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Posts Tagged ‘Elite’

Gandhian facade (Praful Bidwai)

In Perspective on September 6, 2011 at 12:31 pm

From: Frontline Magazine, Volume 28 – Issue 19 :: Sep. 10-23, 2011

COLUMN

Gandhian facade

PRAFUL BIDWAI

Anna Hazare’s campaign may lead to a new Lokpal Bill, but it has legitimised middle-class vigilantism and other kinds of civil society mobilisation.

NOW that Anna Hazare has declared victory, it is time to take stock of one of the most powerful recent mobilisations of people in India, focussed on influencing policy or lawmaking processes. The victory, however, is largely symbolic. The original demand of the movement, carefully built around Hazare’s fast, namely, that the government must withdraw its own Lokpal Bill and instead pass the Jan Lokpal Bill (JLB) drafted by India Against Corruption (IAC) by August 30, fell by the wayside.

Even its greatly diluted version, namely, Parliament must pass a resolution on the three contentious issues identified by Hazare, was not conceded. Under this, Members of Parliament would resolve to enact the Lokpal Bill in Parliament’s current session to set up independent ombudsmen at the Centre and in the States; with jurisdiction over all government servants; and including a law requiring all government departments to make “citizens’ charters” that set limits on the time taken to provide public services such as ration cards and driving licences, and punish breaches of the norm.

On August 27, Parliament discussed a highly truncated form of the demand and passed a Sense-of-the-House motion drafted by the Congress’ Pranab Mukherjee and Bharatiya Janata Party’s Arun Jaitley. It said: “This House agrees in principle on the following issues: a) Citizens’ charter b) Lower bureaucracy also to be under the Lokpal through appropriate mechanism c) Establishment of a Lokayukta in States. And further resolved to transmit the proceedings to the department-related Standing Committee for its perusal while formulating its recommendations for the Lokpal Bill.”

This is not a binding commitment. Nor is there a deadline by which the Standing Committee must write its report and Parliament must pass the Bill. So the motion was a face-saving formula for Team Anna. According to reports, Hazare’s core supporters had decided on the morning of August 27 that he would have to end the fast within a day if his health were not to be seriously jeopardised.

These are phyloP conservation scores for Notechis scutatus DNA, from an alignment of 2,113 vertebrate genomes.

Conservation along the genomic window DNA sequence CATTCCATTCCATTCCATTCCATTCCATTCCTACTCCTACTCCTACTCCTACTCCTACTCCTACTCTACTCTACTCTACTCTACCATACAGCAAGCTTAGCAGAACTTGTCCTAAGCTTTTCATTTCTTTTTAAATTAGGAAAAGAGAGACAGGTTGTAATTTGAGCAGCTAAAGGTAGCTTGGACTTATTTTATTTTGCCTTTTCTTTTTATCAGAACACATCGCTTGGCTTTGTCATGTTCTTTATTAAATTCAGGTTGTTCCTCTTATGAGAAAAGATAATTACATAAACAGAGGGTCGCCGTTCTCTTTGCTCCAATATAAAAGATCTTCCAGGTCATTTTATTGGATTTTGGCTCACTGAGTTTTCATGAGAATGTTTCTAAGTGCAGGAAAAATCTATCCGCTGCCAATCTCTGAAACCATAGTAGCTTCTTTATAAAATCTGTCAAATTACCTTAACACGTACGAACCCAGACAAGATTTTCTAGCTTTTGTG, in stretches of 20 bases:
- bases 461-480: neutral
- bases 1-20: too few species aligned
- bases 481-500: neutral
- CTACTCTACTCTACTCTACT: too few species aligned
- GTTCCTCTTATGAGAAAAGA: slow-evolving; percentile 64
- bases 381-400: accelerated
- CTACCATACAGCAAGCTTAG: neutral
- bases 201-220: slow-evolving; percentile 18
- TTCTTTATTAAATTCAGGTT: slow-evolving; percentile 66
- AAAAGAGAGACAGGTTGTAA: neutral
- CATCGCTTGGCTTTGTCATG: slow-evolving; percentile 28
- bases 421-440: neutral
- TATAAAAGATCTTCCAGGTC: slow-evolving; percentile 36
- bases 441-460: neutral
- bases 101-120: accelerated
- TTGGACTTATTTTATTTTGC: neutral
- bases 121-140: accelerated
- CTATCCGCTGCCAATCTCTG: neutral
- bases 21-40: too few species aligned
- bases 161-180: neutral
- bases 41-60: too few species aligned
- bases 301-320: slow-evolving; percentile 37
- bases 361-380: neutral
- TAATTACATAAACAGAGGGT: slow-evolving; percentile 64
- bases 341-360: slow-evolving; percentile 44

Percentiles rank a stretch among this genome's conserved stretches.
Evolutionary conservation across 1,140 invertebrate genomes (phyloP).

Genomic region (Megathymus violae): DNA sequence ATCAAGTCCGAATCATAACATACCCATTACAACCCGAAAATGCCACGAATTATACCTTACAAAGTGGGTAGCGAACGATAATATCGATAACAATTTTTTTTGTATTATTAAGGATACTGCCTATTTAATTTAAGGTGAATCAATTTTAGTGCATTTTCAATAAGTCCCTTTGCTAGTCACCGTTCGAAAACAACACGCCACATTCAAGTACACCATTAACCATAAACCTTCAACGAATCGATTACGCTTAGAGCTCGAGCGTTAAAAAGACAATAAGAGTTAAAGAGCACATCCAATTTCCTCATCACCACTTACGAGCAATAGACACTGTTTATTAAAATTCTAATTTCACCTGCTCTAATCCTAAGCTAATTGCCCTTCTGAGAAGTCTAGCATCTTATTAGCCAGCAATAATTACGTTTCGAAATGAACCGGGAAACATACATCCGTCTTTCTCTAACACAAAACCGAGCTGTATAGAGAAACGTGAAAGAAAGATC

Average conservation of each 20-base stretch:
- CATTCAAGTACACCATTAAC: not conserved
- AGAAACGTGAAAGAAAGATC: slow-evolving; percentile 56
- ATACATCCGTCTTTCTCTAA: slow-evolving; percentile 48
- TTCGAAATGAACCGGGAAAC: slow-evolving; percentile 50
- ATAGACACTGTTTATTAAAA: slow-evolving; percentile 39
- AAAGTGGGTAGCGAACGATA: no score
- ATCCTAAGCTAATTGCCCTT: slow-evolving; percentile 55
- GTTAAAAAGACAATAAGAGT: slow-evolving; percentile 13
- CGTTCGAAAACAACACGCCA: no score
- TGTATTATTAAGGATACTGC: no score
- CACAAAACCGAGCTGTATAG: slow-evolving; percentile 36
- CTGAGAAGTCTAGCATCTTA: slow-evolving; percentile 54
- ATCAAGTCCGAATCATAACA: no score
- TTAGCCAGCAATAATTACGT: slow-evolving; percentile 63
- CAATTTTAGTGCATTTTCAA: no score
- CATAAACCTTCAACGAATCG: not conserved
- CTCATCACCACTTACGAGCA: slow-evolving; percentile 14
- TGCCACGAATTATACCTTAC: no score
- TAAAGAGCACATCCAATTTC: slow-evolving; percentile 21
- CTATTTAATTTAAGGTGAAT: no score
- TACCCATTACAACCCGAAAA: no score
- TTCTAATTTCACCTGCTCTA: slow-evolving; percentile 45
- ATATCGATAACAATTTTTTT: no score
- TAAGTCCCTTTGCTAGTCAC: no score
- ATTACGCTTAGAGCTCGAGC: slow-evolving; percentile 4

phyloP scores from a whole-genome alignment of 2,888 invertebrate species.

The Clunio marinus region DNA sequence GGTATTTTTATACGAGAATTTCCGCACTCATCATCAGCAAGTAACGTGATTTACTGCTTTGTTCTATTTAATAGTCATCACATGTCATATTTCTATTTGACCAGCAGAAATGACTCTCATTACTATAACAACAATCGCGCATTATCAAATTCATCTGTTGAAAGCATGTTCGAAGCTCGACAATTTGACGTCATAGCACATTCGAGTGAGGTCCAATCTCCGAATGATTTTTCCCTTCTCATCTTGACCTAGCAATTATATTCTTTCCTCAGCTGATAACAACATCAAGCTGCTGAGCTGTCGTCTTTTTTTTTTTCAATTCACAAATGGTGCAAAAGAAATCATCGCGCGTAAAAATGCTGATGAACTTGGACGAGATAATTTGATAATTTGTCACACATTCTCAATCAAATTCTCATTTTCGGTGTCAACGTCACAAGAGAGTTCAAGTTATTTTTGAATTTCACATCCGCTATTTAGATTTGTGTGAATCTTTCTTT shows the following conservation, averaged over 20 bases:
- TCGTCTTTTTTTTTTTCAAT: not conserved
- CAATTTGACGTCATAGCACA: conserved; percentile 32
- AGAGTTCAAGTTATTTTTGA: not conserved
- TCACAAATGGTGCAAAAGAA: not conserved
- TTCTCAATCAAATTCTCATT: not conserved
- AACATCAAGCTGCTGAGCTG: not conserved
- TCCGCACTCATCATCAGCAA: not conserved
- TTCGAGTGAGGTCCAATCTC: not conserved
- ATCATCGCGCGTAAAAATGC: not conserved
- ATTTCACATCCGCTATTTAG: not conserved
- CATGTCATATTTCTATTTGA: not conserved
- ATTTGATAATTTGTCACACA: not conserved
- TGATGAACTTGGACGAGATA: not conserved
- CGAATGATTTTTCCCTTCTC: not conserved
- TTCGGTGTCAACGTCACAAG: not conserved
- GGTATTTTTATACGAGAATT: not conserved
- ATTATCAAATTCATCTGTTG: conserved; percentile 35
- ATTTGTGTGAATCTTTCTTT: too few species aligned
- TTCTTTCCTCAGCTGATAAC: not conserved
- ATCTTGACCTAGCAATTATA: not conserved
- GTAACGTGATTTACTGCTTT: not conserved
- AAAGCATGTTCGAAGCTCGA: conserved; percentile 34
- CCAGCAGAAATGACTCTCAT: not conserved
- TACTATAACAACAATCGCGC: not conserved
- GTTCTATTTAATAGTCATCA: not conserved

At any rate, the balance of forces had shifted over the preceding few days, with the government calling an all-party meeting, appointing Pranab Mukherjee as chief negotiator, MPs across parties defending Parliament’s legislative supremacy, former Maharashtra Chief Minister Vilasrao Deshmukh talking directly to Hazare, and the cracks widening within Hazare’s core group. Eventually, Parliament asserted its primacy in lawmaking, but also cast a duty on the government to produce a strong Lokpal law.

Meanwhile, the entire political system was delivered a shock. Segments of it were exposed as dysfunctional. An attempt was made to set up a direct opposition between Parliament and the people. That it succeeded at least to the point of creating total panic and disarray within the government for days should occasion serious introspection.

It is easy to lay the blame for this on the colossal ineptitude of the Congress and the several near-suicidal decisions it took. Having first underrated both the middle-class support for and the amazing degree of organisation and media management by the IAC campaign in April, Congress leaders panicked and took the extraordinarily ill-advised step of establishing a joint drafting committee with Team Anna, giving it the same representation as the government – instead of a broad-based committee with diverse political and non-governmental organisation representation (NGO).

This laid the basis for Team Anna’s claim that it represents the people in a unique way, in contraposition to government – which easily morphed after the Ramlila Maidan spectacle into the assertion that it alone represents the people. Soon, Arvind Kejriwal would say that Parliament may be supreme in lawmaking, but the people come first; Parliament must listen to “Us the People”. Kiran Bedi would famously equate Anna with India. Democracy thus collapsed into majoritarianism with all its arrogance and intolerance.

Instead of fielding political veterans and skilled crisis managers, the Congress got a bunch of lawyers to negotiate the Lokpal Bill, whose technical approach messed things up. Meanwhile, Congress spokespersons abused Hazare’s team as “armchair fascists, overground Maoists, closet anarchists… funded by invisible donors” (with foreign links), and alienated people further.

Even more inept was the decision to arrest Hazare pre-emptively on August 16 and lodge him in Tihar jail, in gross underestimation of public sympathy for his right of protest – apparently against official intelligence reports. The mistake was magnified when Hazare was released. He refused to leave Tihar unless he was allowed to fast publicly, thus garnering more sympathy.